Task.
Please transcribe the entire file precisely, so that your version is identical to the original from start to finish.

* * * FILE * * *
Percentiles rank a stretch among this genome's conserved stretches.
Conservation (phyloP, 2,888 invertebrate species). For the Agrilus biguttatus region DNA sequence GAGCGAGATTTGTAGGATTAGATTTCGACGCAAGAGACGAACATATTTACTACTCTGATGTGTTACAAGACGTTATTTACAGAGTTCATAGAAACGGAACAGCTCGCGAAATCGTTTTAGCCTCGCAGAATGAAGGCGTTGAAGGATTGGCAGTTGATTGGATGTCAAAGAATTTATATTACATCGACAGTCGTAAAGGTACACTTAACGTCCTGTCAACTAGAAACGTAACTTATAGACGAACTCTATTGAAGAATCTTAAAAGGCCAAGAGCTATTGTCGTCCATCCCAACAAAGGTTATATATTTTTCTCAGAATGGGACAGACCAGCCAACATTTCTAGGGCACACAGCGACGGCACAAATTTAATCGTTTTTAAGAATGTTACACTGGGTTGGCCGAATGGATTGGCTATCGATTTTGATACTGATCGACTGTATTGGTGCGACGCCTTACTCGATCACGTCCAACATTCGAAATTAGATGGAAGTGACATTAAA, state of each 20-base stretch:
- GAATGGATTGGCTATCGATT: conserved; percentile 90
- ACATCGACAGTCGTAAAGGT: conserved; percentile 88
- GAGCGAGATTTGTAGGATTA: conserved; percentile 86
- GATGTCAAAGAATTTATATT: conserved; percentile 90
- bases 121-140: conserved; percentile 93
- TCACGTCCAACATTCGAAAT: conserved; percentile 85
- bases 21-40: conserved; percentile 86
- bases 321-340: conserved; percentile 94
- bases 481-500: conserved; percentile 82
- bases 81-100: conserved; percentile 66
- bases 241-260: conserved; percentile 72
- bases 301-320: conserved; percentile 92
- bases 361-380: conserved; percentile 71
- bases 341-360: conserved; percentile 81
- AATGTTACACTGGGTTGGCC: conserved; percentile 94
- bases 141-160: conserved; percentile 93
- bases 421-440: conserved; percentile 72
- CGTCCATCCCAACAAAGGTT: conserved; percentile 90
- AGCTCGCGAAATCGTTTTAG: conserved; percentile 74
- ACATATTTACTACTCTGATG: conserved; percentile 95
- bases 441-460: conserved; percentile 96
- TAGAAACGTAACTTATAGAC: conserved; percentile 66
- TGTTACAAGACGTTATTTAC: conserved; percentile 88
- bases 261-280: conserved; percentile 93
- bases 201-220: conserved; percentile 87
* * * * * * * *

Percentiles rank a stretch among this genome's conserved stretches.
Conservation (phyloP, 2,888 invertebrate species). For the Agrilus biguttatus region DNA sequence GAGCGAGATTTGTAGGATTAGATTTCGACGCAAGAGACGAACATATTTACTACTCTGATGTGTTACAAGACGTTATTTACAGAGTTCATAGAAACGGAACAGCTCGCGAAATCGTTTTAGCCTCGCAGAATGAAGGCGTTGAAGGATTGGCAGTTGATTGGATGTCAAAGAATTTATATTACATCGACAGTCGTAAAGGTACACTTAACGTCCTGTCAACTAGAAACGTAACTTATAGACGAACTCTATTGAAGAATCTTAAAAGGCCAAGAGCTATTGTCGTCCATCCCAACAAAGGTTATATATTTTTCTCAGAATGGGACAGACCAGCCAACATTTCTAGGGCACACAGCGACGGCACAAATTTAATCGTTTTTAAGAATGTTACACTGGGTTGGCCGAATGGATTGGCTATCGATTTTGATACTGATCGACTGTATTGGTGCGACGCCTTACTCGATCACGTCCAACATTCGAAATTAGATGGAAGTGACATTAAA, state of each 20-base stretch:
- GAATGGATTGGCTATCGATT: conserved; percentile 90
- ACATCGACAGTCGTAAAGGT: conserved; percentile 88
- GAGCGAGATTTGTAGGATTA: conserved; percentile 86
- GATGTCAAAGAATTTATATT: conserved; percentile 90
- bases 121-140: conserved; percentile 93
- TCACGTCCAACATTCGAAAT: conserved; percentile 85
- bases 21-40: conserved; percentile 86
- bases 321-340: conserved; percentile 94
- bases 481-500: conserved; percentile 82
- bases 81-100: conserved; percentile 66
- bases 241-260: conserved; percentile 72
- bases 301-320: conserved; percentile 92
- bases 361-380: conserved; percentile 71
- bases 341-360: conserved; percentile 81
- AATGTTACACTGGGTTGGCC: conserved; percentile 94
- bases 141-160: conserved; percentile 93
- bases 421-440: conserved; percentile 72
- CGTCCATCCCAACAAAGGTT: conserved; percentile 90
- AGCTCGCGAAATCGTTTTAG: conserved; percentile 74
- ACATATTTACTACTCTGATG: conserved; percentile 95
- bases 441-460: conserved; percentile 96
- TAGAAACGTAACTTATAGAC: conserved; percentile 66
- TGTTACAAGACGTTATTTAC: conserved; percentile 88
- bases 261-280: conserved; percentile 93
- bases 201-220: conserved; percentile 87